Zousan Plus - When a Promise is Not Enough

October 15, 2016

Enjoying Zousan – the fastest Promise implementation on the planet – but wish it had more accessory functionality? Check out Zousan-Plus!

When I wrote Zousan, the goal was a Promise A+ implementation that was very small and very fast. I wanted this for use in mobile sites, Internet of Things builds, and other resource-constrained environments. And of course, even with desktop browsers, servers and other resource-plentiful environments, streamlined code carries many benefits (faster to transfer, faster to execute, less code surface to test, more confidence in its security/reliability). 

But often you will find yourself wanting extended functionality - particularly when writing code that is heavily asynchronous in nature (which generally should be the case for anything non-trivial). So I wrote a companion library: Zousan Plus.

Mostly what I have found myself wanting, is something that aids in dealing with standard patterns and workflows that involve promises. Such as mapping:

Zousan.map

Take mapping for example. JavaScript coders often find themselves transforming an array via a function, as the Array.map function conveniently offers:

var myArray = [ 1, 2, 3, 4, 5, 6, 7 ]
var squares = myArray.map(function(value) {
  return value * value })

Here, we generate an array of squares of the first 7 integers by mapping those integers over a function that squares them.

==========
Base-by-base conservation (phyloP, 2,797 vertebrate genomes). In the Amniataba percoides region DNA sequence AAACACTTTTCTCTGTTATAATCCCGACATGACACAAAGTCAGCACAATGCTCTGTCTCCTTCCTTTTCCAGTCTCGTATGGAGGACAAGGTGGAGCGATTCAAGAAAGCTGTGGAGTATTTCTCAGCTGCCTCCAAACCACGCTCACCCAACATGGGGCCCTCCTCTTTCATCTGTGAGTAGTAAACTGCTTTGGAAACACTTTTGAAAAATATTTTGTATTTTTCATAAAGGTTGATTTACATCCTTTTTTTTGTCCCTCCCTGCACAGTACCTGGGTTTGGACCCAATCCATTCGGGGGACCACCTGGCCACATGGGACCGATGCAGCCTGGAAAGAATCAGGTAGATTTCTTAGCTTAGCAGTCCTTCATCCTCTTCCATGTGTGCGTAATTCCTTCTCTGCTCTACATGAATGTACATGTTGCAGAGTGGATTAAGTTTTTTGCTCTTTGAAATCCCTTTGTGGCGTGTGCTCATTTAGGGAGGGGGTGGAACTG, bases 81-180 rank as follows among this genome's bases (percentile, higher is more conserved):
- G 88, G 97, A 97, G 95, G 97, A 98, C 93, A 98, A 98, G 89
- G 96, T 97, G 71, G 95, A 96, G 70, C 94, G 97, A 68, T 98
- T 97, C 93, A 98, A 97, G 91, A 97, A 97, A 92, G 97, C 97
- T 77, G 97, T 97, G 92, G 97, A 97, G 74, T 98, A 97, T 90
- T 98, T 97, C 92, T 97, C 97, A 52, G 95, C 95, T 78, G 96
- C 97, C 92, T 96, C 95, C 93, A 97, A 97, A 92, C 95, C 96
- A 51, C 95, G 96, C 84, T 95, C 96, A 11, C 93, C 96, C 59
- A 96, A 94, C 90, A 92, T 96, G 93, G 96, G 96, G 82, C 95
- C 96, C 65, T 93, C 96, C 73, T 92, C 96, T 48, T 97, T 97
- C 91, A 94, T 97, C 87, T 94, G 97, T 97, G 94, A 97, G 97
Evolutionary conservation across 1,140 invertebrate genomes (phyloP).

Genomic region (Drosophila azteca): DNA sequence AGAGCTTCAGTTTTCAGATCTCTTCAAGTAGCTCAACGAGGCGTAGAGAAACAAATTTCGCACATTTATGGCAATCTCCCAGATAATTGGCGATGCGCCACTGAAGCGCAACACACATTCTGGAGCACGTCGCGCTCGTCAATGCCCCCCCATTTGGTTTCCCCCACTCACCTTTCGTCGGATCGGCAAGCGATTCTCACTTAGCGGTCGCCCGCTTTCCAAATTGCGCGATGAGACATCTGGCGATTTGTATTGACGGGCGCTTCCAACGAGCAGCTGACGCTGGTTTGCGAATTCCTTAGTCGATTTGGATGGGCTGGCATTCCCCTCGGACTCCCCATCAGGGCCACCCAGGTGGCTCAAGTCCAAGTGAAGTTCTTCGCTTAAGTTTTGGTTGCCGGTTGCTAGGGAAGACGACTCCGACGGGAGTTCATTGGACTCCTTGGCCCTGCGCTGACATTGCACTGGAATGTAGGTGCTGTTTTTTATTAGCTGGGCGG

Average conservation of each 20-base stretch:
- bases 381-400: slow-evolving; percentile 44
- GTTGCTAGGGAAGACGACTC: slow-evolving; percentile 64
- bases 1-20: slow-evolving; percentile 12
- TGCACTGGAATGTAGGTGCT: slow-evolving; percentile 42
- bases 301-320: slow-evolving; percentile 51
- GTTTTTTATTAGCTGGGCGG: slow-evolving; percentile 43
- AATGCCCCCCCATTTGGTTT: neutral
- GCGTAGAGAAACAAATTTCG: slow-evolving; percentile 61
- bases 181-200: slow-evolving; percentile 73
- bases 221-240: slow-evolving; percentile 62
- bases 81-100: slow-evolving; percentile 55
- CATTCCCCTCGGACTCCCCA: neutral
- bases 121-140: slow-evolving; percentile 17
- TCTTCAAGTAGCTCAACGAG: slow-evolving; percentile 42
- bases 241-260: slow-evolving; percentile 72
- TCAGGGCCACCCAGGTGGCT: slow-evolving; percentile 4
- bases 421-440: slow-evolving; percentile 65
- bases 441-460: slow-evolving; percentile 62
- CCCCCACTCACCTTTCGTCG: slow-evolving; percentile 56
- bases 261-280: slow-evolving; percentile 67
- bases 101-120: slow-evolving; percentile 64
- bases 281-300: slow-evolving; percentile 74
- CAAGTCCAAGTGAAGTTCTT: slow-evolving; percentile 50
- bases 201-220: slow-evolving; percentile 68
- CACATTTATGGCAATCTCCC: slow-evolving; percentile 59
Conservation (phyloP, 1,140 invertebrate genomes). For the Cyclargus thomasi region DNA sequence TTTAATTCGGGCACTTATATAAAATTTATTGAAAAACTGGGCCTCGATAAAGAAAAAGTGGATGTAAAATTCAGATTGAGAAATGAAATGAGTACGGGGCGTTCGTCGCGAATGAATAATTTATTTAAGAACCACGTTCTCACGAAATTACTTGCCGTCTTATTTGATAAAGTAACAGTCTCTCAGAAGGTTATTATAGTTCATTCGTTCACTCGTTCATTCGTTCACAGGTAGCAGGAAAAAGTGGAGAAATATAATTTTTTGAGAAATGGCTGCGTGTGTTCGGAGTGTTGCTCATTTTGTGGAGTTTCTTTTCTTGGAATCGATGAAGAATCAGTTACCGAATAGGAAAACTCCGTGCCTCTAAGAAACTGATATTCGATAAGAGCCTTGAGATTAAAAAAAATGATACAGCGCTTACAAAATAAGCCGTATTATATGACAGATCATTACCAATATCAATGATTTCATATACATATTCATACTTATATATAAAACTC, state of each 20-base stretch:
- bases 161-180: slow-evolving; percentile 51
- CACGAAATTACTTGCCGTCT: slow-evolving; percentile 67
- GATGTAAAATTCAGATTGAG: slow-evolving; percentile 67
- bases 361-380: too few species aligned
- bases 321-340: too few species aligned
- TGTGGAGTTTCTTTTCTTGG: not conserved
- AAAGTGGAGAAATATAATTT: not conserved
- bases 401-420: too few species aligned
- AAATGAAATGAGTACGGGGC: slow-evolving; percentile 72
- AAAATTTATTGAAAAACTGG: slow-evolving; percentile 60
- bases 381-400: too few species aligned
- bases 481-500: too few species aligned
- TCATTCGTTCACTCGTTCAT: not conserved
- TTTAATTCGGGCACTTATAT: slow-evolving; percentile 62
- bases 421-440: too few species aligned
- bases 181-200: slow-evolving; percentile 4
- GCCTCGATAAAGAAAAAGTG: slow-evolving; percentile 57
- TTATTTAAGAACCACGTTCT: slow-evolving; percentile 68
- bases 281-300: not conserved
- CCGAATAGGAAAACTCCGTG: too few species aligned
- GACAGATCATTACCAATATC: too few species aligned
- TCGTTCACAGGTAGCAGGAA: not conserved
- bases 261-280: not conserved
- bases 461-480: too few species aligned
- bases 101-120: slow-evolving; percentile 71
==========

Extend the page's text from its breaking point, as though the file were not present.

But what if the function we wish to map over the array returns a promise of a value rather than the value itself? The traditional Array.map could still be used, but would differ from what you might expect in the following three ways:

  1. The functions would all be run simultaneously, rather than one after the other.
  2. The resulting array would be full of promises, not results.
  3. Upon completion of the map operation, the results would not (necessarily) be ready for use.

The first point is quite probably a non-issue, since "philosophically" a mapping function should not depend on being run serially - but it is important to understand this distinction. 

The other two points can be easily handled using the Promise.all function available in most Promise implementations (including Zousan):

var myArray = [1, 2, 3, 4, 5, 6, 7]
var squares = Zousan.all(myArray.map(squareAsync))

What if other aspects of this pattern also involved promises? What if the original array itself was actually a promise of an array - and/or if one or more of the items within the array were promises?

All these cases are handled with the Zousan.map function provided by Zousan-plus:

// Returns a promise to resolve to album information of the album ID specified
function getAlbumInfo(albumId)
{
	return ajaxCall(getAlbumQueryURL(albumId))
}

// Pass in an array of album IDs and you will get a promise which resolves to
// an array of album information objects respectively
function getMultipleAlbumInfo(albumIdArray)
{
	return Zousan.map(albumIdArray, getAlbumInfo)
}

What Else?